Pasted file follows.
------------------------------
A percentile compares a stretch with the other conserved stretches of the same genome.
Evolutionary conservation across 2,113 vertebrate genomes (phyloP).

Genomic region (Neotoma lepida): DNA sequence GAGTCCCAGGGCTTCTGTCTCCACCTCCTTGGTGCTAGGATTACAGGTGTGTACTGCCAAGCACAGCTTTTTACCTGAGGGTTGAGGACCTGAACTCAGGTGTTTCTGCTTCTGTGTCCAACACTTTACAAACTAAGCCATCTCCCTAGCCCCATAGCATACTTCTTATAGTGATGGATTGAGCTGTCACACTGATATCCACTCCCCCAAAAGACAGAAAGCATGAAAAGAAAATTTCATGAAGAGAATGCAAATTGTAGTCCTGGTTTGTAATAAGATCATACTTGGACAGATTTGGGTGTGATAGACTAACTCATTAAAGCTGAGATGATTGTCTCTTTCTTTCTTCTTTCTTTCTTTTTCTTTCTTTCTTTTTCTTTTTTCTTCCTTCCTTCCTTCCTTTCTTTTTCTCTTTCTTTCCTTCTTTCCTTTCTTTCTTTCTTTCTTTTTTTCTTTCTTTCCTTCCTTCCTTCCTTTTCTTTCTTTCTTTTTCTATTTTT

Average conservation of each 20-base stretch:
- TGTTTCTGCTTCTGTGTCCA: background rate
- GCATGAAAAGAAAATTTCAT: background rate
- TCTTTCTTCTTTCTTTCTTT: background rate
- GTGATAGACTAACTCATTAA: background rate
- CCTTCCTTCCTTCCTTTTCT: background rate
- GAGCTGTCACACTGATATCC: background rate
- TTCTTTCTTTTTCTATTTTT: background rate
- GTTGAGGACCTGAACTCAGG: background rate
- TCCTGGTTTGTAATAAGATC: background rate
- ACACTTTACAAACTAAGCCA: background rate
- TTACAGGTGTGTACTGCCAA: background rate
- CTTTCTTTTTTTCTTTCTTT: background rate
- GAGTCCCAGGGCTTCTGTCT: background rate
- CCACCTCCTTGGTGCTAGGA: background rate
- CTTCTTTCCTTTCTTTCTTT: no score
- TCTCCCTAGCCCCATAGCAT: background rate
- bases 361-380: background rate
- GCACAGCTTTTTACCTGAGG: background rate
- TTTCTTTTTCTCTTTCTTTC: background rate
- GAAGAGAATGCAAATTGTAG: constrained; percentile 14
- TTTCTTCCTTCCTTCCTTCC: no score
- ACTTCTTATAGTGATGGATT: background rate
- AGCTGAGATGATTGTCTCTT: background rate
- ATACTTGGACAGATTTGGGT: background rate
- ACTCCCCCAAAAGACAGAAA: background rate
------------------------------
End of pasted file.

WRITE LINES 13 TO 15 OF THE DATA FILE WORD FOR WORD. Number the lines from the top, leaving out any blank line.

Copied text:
- TCCTGGTTTGTAATAAGATC: background rate
- ACACTTTACAAACTAAGCCA: background rate
- TTACAGGTGTGTACTGCCAA: background rate